Newspaper article St Louis Post-Dispatch (MO)

Missouri Acts to Reduce Inmates' Lawsuits

Newspaper article St Louis Post-Dispatch (MO)

Missouri Acts to Reduce Inmates' Lawsuits

Article excerpt

House Bill 424, which will go into effect on Aug. 28, will reduce the number of unnecessary inmate lawsuits filed and direct a dose of just deserts to those felons who abuse the court system.

The law requires inmates to exhaust all administrative remedies prior to filing suit in state court, to pay a filing fee and to be subject to cash fines or loss of good time when they knowingly abuse the system. It is a pointed message to frivolous and malicious filers that they will be held accountable for their excesses.

When the Carnahan administration took charge in January 1993, Missouri ranked second nationally in the percentage of civil rights suits filed by prisoners in comparison to all other citizens in the state: One-half of 1 percent of Missouri's population was filing more than 27 percent of all civil rights suits in Missouri.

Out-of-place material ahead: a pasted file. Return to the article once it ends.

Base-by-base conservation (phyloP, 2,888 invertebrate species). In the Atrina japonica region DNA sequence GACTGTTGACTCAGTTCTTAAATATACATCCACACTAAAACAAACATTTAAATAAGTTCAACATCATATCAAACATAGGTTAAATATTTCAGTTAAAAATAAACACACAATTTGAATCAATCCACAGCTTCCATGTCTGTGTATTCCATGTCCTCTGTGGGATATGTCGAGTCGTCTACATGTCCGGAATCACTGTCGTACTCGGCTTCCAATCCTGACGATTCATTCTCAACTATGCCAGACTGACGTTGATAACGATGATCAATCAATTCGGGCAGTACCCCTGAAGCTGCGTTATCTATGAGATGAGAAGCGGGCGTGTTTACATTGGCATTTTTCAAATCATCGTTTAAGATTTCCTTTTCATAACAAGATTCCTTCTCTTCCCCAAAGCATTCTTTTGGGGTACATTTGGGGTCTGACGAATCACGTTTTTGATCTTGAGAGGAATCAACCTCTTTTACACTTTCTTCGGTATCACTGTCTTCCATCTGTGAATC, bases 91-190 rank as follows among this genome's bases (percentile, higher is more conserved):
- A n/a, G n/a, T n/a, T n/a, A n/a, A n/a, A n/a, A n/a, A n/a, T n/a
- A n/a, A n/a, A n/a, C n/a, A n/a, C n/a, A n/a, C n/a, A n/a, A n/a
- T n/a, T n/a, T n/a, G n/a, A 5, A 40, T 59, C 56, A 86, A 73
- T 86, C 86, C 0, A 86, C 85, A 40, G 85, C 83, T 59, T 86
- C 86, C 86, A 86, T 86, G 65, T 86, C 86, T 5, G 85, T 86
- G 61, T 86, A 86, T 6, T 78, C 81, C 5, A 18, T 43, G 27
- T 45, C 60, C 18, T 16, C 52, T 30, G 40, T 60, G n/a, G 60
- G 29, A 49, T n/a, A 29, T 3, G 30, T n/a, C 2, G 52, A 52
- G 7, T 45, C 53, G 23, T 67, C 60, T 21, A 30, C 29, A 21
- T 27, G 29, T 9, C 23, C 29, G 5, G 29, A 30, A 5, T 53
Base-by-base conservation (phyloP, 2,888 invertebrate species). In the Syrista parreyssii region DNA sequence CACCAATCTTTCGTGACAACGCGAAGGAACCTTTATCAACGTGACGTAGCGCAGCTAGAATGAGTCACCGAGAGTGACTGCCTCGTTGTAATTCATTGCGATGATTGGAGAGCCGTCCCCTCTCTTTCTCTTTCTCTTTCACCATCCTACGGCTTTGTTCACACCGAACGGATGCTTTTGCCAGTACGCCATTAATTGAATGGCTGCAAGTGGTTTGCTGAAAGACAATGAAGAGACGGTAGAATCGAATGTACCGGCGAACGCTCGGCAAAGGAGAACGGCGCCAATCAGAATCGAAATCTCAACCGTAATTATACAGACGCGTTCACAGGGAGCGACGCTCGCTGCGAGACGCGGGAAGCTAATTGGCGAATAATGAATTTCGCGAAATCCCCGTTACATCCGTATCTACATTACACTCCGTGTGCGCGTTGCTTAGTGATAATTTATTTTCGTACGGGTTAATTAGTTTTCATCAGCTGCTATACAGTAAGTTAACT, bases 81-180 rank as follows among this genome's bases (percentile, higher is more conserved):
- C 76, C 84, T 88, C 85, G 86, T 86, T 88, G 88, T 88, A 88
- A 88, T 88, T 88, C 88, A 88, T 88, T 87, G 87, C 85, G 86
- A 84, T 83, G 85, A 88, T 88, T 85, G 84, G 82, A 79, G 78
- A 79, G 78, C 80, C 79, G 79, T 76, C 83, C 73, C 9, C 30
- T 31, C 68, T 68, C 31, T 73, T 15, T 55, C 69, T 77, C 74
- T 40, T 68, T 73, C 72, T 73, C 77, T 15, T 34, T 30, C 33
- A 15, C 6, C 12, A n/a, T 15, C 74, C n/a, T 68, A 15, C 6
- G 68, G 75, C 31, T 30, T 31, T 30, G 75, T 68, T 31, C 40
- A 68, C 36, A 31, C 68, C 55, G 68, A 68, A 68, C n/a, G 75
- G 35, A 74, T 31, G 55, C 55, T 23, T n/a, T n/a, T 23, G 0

Since then, the number of prisoner suits has dropped sharply.

Lawsuits pending per 100 inmates dropped from 11.01 on Dec. 31, 1989, to 10.43 on Dec. 31, 1992 and more dramatically since Jan. 1, 1993 to 5.09 per 100 inmates today. The total number of active lawsuits is 994, an eight-year low but still far too high. With HB 424 in place, further reductions should be realized.

Some have expressed concern that this new law may be applied improperly and curtail legitimate complaints about prison conditions. There is strong evidence to the contrary. The Department of Corrections has effectively initiated policies and practices to reduce inmate complaints before they become lawsuits or grievances.

In 1989, the department began a formal grievance procedure to stop litigation before it starts by standardizing steps to follow when lodging complaints. This was instituted systemwide in 1991 and certified by the U.S. Department of Justice in 1992. The certified grievance procedure includes an appeals process from the facility to central office to an independent board of 12 professional correctional volunteers who serve the state as the Citizens Advisory Committee. …

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